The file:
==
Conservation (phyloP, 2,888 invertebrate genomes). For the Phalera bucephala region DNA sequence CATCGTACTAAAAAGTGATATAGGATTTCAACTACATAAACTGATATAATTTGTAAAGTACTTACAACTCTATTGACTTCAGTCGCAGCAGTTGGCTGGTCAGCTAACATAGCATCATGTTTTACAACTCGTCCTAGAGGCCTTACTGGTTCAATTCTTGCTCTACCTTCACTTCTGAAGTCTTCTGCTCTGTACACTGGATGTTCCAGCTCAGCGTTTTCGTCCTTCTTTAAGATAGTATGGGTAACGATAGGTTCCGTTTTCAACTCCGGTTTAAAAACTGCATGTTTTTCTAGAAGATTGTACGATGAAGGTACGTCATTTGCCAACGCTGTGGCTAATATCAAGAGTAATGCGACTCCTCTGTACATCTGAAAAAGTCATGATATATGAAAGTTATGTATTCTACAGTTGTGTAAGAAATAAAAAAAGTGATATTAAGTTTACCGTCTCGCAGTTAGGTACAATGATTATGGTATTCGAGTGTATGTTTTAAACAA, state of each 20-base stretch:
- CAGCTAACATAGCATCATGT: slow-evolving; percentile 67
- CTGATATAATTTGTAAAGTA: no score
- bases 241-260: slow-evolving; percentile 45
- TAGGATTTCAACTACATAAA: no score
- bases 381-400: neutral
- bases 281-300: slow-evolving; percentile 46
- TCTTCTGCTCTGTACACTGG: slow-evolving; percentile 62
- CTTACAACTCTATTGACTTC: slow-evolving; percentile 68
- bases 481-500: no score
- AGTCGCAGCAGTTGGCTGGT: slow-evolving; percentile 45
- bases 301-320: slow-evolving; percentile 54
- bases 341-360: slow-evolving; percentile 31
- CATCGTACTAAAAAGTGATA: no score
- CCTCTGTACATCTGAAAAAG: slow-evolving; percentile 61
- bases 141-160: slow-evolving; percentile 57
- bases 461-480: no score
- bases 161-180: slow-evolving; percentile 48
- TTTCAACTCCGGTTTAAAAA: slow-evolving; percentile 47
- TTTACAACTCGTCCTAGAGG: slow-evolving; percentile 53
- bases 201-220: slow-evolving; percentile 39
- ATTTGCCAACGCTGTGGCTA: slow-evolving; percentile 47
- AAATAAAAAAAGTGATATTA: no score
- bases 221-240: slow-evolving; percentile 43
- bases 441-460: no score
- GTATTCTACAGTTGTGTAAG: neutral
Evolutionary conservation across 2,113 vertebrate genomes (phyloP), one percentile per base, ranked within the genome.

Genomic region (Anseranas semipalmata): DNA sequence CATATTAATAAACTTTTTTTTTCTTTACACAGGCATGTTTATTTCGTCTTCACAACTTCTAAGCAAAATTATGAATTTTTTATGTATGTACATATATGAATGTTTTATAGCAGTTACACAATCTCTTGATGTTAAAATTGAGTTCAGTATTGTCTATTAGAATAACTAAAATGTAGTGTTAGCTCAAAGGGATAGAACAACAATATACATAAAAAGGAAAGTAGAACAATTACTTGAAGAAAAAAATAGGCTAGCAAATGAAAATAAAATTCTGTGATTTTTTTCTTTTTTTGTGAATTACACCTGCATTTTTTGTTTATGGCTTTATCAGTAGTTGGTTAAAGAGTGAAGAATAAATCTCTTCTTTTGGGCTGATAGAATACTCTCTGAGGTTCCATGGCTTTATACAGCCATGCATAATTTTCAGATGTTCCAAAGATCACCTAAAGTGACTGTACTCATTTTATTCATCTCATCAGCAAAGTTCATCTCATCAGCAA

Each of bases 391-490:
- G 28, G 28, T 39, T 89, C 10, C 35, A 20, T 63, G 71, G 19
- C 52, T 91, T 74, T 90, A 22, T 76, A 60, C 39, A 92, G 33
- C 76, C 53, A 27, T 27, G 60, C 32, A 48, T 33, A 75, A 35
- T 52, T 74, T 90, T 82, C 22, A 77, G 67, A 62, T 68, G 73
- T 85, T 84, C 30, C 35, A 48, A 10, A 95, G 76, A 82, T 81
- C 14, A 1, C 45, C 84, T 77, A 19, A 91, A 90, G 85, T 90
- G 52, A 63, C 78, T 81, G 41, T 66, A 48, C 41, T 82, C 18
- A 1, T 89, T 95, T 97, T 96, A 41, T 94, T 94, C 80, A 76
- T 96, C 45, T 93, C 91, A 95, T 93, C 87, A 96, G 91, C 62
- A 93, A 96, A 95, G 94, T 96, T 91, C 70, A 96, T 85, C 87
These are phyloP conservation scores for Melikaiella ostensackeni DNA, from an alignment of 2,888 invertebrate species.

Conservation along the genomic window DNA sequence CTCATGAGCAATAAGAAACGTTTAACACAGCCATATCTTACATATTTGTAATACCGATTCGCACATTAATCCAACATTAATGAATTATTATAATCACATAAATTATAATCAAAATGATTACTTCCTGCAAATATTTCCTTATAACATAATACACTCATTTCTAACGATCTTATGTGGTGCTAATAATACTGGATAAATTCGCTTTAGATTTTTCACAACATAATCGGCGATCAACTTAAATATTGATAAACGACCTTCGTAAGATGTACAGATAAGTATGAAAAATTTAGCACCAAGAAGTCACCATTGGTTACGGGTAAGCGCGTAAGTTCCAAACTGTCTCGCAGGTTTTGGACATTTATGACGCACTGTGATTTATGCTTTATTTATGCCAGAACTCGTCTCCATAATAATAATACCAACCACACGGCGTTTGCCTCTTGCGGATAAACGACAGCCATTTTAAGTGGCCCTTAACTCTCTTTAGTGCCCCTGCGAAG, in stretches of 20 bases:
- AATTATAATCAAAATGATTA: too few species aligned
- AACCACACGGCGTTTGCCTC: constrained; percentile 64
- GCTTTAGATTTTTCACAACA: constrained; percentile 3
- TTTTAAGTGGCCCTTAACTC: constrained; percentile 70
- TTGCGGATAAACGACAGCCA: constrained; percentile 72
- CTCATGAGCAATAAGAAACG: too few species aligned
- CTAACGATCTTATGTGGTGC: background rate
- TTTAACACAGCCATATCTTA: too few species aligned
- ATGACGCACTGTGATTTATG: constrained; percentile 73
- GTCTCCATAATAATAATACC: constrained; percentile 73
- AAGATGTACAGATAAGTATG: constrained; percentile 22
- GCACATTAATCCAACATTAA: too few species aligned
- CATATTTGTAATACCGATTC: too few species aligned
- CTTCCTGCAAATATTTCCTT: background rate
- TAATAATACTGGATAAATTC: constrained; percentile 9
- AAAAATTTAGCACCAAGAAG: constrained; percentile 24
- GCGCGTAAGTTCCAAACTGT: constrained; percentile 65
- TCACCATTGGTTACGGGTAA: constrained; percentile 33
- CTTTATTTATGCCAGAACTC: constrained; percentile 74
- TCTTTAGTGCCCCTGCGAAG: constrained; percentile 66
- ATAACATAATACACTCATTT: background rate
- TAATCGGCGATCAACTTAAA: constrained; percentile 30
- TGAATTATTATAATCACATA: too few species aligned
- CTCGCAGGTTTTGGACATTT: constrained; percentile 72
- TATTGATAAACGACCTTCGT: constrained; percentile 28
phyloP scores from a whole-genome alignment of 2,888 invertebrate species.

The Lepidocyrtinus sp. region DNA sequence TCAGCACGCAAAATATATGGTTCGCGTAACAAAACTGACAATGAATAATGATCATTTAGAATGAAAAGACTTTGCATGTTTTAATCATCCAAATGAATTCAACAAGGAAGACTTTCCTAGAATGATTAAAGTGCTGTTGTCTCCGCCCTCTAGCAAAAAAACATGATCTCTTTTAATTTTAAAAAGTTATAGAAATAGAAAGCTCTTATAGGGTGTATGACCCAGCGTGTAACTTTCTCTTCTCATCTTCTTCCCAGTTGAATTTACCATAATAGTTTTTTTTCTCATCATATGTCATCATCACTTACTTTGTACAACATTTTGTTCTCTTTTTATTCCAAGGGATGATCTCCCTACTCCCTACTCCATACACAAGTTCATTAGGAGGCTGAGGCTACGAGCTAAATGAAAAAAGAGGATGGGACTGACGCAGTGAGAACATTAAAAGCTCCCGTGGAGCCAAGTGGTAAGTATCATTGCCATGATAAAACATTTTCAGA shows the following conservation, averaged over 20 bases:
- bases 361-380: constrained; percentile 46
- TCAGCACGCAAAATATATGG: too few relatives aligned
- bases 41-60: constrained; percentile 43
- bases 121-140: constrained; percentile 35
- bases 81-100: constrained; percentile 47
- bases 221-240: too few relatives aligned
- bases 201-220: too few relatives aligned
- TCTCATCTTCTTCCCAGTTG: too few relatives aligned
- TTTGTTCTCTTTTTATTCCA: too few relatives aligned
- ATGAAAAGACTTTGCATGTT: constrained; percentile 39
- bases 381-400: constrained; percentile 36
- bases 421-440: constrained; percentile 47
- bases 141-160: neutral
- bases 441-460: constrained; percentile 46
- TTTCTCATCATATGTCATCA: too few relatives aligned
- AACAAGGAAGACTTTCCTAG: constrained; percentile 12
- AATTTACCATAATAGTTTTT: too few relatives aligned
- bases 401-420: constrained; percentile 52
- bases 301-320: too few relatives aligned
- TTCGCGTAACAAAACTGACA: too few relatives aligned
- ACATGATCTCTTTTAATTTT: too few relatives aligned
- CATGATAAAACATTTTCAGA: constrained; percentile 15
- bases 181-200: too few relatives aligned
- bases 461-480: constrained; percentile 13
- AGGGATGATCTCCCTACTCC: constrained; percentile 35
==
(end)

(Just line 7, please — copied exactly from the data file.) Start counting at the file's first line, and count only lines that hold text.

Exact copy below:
- bases 281-300: slow-evolving; percentile 46